Lottery By Shirley Jackson

Shirley Jackson's "The Lottery" portrays a small town in which the
citizens gather for a yearly lottery. Unlike the "typical" lottery,
this is not one you would want to win. Throughout "The Lottery,"

Jackson focuses on families from the village in order to demonstrate the role of
separation of genders. Gender is defined as the sexual identity of a person,
especially in relation to society or culture. Gender divisions exist within the
community in "The Lottery" and issues of gender help to explain the
characters action and thoughts. During the lottery, everyone is equal and the
society is genderless. Although the men draw as the head of the household, the
women partake in the final rounds and the stoning of the victim. This is evident
when "Mrs. Delacroix selected a stone so large she had to pick it up with
both hands"(200). This shows that even though women did not normally
participate in town events, the lottery was an exception to the rule. Young
girls were also equal to young boys during this event. Both the girls and the
boys stoned the victim along with the rest of the community, regardless of
gender. This suggests that the lottery serves as a great equalizer abolishing
all forms of separation of gender. Despite this equality during the lottery,
gender does drive this story. Division of labor is evidence that a separation of
gender exists. Due to the fact that Mr. Summers and Mr. Graves are men in the
village, they are given the opportunity to administer the lotter. By having this
chance, they gain the ability to prove to the people in the community that men
are the holders of the highest positions. In his making of the list, Mr. Summers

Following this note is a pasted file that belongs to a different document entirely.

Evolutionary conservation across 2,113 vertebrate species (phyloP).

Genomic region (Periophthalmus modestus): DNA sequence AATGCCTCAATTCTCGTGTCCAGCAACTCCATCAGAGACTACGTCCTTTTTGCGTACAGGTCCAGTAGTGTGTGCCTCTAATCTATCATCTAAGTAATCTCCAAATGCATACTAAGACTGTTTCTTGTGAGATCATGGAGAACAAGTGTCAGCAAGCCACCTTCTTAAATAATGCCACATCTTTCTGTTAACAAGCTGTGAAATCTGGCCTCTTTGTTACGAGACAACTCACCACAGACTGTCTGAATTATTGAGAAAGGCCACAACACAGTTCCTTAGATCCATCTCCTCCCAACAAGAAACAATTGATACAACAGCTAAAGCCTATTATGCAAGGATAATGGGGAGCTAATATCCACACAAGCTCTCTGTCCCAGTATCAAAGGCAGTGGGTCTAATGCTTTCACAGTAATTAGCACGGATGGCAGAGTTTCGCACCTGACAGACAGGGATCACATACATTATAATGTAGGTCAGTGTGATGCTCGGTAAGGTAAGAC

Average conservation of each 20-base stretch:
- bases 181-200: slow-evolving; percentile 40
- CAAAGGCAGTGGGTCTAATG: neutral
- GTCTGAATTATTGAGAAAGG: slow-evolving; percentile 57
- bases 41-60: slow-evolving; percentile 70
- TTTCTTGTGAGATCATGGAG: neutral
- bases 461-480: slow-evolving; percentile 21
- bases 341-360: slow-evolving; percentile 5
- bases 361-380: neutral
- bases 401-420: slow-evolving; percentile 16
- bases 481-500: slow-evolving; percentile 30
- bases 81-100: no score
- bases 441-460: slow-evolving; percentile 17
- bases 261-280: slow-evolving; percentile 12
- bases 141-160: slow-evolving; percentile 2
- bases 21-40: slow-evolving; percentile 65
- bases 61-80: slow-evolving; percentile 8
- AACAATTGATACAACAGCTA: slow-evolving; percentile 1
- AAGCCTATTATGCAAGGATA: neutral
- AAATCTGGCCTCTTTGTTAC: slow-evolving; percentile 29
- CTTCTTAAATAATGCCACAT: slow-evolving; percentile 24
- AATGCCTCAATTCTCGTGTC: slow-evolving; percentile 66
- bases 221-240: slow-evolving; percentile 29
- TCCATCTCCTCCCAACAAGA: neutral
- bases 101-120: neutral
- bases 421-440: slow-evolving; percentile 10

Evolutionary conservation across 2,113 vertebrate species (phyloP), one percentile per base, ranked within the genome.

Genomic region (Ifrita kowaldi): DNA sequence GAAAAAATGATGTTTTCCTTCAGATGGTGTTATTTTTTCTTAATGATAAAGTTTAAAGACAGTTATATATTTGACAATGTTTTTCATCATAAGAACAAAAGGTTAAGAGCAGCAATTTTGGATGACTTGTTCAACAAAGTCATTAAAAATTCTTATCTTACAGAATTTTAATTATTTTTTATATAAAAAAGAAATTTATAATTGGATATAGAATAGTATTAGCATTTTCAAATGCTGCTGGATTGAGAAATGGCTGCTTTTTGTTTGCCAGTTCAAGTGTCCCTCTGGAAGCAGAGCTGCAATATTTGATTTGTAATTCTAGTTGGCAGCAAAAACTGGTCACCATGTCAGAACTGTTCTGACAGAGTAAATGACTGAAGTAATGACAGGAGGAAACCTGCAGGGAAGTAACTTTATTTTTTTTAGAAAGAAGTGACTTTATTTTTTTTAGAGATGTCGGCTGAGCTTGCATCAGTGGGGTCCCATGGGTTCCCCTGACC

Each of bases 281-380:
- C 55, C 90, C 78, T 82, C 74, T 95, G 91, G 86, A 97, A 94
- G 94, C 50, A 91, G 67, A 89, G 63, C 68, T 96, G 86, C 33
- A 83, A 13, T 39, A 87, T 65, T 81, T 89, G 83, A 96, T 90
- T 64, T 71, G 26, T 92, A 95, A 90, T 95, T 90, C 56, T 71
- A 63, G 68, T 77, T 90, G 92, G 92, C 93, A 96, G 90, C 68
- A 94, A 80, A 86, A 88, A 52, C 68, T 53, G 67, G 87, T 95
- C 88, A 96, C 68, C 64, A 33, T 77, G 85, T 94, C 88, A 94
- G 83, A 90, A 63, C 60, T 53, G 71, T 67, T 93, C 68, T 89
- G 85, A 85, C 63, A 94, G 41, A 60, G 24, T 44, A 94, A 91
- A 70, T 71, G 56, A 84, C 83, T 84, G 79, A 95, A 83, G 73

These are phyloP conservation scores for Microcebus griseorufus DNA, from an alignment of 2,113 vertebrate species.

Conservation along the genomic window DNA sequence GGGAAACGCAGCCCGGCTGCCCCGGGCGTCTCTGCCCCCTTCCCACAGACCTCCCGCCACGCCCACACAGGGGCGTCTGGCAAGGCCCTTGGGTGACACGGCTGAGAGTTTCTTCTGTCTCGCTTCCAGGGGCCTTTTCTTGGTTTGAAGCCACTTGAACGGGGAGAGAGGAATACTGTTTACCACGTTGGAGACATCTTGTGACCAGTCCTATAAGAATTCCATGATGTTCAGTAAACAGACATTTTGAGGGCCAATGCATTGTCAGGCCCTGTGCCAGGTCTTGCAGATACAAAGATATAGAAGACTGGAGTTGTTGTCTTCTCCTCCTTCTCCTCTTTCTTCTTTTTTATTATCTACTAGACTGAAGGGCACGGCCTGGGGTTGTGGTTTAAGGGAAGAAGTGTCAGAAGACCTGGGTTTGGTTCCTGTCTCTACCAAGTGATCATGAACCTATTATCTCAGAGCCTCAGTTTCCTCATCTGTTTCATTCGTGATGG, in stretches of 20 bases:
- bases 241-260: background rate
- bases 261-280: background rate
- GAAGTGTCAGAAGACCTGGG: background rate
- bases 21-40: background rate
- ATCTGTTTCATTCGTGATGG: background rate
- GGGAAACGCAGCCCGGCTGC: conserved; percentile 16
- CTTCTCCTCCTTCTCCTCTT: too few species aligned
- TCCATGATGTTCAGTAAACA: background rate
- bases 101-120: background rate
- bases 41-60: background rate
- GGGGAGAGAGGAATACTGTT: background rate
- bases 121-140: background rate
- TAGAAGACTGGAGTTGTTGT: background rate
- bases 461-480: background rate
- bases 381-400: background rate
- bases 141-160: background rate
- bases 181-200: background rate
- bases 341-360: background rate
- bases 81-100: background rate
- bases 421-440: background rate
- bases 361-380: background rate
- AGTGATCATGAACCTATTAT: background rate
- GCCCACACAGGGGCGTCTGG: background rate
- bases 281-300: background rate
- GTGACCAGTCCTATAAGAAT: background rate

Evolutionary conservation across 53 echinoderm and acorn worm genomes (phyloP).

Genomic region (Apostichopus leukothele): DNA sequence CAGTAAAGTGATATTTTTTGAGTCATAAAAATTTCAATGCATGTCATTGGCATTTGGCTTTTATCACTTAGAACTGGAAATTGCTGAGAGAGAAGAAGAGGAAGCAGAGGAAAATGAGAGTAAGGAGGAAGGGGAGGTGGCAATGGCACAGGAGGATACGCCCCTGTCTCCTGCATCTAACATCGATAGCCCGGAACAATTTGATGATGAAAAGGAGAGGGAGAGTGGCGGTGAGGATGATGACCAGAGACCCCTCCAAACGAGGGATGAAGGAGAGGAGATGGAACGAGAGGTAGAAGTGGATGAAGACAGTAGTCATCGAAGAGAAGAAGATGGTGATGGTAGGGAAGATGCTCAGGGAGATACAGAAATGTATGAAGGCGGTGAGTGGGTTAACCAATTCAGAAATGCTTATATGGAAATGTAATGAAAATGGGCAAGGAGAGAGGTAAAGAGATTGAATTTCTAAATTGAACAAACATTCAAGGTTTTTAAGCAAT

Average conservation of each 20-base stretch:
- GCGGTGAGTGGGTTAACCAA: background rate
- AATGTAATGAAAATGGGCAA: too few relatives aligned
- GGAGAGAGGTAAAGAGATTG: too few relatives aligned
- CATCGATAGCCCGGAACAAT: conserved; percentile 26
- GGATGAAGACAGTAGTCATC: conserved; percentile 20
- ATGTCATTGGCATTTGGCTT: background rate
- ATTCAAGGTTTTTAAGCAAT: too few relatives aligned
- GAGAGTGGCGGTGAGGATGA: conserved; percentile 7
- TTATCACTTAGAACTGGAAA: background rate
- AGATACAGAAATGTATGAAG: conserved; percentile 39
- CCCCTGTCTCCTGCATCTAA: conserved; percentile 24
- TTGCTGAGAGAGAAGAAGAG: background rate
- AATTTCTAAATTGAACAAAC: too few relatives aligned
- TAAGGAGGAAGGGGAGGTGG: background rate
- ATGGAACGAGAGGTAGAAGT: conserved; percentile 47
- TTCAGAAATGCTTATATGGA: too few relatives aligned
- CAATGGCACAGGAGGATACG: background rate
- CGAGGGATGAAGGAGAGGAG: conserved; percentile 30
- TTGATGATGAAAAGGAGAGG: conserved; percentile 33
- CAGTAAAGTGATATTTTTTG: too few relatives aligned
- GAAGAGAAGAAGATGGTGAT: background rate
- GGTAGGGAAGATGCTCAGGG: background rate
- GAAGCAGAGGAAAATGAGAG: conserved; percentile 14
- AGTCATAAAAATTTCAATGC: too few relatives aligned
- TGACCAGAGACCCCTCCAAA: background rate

imposes his power upon the community, by determining who will draw from the box
first. Gender plays a role in the purpose of the lottery. The lottery is set up
to show women that by producing more children, they will lessen their chances of
being chosen. This is due to the fact that in larger families, the chance of one
person being chosen is reduced significantly with each additional member of teh
family. The opposite is true for small families. Because women are the producers
of children, they are the main target of the lottery. They are encouraged to
produce more children, thereby taking upon even more responsibilities as a
housewife. The social status of women in this society shows that division of
gender exists. Contrary to the superiority of men, women were disenfranchised in
this village. The role of women in this society is that they are to be at home
with their children while their husbands work. Jackson portrays women as
"wearing faded house dresses and sweaters...standing by their
husbands"(195). This shows their lack of power and low placement in
society. Bill Hutchinson proves his authority over his wife when he "forced
the slip of paper out of his wife's hand" in order to determine who in his
family would be the victim(200). They were thought of as housewives and were not
given the privilege of representing their family under most circumstances. This,
of course, puts women at a disadvantage. Another disadvantage for the women is
that when they marry, they must draw with their husband's famliy in the lottery.

Since the men are to chose the slip, the women have no say in their own fate and
must accept the responsibility if their family is chosen. Only if her family is
chosen, is she allowed to pick a slip, determining if she will be stoned to
death. This is evident when Mr. Summers asks Mrs. Dunbar who will be drawing for
her husband due to his absence in the lottery. She replies "Me, I
guess". Mr. Summers answers with astonishment, "wife draws for
husband, don't you have a grown boy to do it for you"(196-7). The same is
true of Mrs. Hutchinson who leaves her housework in order to attend the lottery.

Mrs. Hutchinson, forgetting what day it was, "dried her hands on her
apron" and hurried to be with the rest of the people from the village(196).

Before attending the lottery, she is required to finish the housework. She says
to her husband, "wouldn't have me leave m'dishes in the sink, now would you

Joe?"(196). This shows that although the even of the lottery is classless,
it is evident that women were inferior to men. It is evident that gender
division exists due to the difference in expectations of young grils as opposed
to boys. There is also a gender separation among the